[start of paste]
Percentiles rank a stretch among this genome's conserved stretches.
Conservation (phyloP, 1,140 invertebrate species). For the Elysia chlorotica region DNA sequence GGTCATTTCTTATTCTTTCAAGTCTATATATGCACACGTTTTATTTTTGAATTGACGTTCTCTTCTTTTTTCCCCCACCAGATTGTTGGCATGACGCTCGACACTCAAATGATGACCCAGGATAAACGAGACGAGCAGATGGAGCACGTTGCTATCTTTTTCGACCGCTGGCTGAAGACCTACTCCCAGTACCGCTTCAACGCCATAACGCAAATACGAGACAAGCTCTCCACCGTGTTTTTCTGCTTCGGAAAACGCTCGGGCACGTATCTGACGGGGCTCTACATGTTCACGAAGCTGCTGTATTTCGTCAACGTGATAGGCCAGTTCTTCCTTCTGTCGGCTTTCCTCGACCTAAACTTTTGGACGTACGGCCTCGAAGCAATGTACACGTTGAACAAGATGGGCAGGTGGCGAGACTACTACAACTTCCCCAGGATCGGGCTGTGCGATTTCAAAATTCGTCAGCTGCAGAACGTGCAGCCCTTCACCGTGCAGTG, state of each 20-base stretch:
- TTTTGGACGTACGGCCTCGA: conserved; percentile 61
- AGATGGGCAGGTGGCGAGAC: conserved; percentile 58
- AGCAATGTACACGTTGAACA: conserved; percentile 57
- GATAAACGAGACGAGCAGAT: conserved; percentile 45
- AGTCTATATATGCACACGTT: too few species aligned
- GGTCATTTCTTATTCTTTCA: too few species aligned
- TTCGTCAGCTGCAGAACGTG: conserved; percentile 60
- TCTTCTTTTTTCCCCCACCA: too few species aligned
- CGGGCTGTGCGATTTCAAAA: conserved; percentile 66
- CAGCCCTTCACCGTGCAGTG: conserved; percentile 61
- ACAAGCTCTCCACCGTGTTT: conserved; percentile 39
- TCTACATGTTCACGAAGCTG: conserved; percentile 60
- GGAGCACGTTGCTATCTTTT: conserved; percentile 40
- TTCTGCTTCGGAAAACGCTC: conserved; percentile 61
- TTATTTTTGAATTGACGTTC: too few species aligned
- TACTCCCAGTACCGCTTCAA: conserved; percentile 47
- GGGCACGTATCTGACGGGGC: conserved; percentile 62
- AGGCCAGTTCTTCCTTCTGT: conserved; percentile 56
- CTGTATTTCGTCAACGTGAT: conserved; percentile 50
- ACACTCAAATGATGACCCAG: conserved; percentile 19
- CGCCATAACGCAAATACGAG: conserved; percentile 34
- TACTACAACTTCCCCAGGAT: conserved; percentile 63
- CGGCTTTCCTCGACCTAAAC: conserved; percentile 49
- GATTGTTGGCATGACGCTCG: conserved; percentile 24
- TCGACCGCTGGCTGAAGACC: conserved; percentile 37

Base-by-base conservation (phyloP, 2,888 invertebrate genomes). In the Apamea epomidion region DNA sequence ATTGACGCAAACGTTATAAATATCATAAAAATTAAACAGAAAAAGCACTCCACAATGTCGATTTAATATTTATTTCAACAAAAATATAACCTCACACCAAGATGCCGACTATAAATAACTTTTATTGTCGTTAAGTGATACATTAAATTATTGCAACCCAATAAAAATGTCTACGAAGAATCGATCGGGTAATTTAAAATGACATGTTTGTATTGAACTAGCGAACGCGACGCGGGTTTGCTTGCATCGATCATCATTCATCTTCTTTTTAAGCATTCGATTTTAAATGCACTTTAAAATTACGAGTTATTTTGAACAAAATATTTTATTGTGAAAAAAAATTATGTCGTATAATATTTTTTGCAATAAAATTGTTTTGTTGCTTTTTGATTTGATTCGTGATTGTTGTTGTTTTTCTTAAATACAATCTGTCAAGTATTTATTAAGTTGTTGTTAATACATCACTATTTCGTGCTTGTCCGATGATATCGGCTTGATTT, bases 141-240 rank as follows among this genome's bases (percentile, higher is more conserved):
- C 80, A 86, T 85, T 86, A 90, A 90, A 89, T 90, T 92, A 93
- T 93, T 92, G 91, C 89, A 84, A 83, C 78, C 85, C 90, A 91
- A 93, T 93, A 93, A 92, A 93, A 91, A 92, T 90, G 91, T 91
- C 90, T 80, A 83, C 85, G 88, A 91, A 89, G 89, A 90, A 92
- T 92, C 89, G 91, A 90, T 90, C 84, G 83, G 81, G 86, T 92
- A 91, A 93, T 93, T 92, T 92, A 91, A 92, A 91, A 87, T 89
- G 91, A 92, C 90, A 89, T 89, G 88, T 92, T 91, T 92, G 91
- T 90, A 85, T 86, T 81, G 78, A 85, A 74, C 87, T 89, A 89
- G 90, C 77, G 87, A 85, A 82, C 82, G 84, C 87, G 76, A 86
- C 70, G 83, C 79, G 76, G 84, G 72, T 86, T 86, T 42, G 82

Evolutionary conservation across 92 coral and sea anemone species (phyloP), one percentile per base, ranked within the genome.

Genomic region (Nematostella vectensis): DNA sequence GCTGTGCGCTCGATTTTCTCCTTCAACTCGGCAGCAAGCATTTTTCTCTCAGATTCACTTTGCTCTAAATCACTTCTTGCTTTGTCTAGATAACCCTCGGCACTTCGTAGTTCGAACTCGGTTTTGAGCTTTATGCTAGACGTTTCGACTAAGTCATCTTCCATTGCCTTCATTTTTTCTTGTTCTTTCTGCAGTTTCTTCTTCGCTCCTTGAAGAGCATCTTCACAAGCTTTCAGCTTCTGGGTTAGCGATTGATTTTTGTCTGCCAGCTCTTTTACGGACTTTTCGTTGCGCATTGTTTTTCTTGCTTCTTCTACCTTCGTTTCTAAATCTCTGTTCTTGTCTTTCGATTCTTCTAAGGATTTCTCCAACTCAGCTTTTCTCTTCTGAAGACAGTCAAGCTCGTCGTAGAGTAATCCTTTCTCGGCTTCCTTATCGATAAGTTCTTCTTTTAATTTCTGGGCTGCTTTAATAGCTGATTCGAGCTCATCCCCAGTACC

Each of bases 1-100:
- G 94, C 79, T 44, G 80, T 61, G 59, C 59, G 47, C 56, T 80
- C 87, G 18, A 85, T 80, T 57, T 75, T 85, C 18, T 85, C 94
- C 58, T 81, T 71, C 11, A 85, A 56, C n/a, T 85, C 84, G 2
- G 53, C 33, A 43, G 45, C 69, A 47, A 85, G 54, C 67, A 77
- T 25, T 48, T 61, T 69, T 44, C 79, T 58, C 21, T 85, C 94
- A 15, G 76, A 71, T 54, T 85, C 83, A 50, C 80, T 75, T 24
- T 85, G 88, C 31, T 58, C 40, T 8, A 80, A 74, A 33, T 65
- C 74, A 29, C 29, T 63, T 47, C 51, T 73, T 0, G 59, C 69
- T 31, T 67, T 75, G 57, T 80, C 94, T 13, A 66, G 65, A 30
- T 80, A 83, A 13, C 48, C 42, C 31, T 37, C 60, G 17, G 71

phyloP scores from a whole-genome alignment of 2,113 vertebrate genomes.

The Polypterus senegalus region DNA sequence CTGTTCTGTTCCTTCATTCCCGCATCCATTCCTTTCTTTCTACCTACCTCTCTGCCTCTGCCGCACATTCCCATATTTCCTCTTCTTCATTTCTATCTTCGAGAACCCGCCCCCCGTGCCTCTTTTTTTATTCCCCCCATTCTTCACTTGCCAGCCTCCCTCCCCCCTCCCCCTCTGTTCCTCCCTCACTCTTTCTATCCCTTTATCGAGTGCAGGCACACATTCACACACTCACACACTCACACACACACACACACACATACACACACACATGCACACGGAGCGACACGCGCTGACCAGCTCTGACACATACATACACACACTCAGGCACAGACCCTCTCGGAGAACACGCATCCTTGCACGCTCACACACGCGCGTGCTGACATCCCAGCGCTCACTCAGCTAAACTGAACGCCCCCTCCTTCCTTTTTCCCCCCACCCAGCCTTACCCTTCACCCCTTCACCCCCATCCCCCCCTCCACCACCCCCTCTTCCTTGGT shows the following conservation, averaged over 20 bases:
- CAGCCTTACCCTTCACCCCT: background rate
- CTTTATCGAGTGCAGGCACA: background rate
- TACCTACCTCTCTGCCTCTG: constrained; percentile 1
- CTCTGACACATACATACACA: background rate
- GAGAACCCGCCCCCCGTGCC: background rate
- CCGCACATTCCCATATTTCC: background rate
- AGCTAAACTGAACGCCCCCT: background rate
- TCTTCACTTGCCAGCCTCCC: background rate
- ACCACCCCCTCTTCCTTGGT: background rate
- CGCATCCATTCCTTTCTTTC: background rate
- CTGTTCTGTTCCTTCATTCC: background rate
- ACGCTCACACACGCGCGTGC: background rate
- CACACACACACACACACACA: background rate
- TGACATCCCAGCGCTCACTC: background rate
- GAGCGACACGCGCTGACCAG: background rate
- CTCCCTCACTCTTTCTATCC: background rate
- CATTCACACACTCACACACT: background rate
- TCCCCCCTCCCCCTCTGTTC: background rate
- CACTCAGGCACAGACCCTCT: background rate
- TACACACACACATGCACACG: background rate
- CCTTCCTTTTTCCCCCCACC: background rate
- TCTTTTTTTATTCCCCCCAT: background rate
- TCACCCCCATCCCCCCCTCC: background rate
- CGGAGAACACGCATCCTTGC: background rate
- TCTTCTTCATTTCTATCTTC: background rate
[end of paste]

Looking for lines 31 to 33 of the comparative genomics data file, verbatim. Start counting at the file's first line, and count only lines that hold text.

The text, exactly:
- A 93, T 93, A 93, A 92, A 93, A 91, A 92, T 90, G 91, T 91
- C 90, T 80, A 83, C 85, G 88, A 91, A 89, G 89, A 90, A 92
- T 92, C 89, G 91, A 90, T 90, C 84, G 83, G 81, G 86, T 92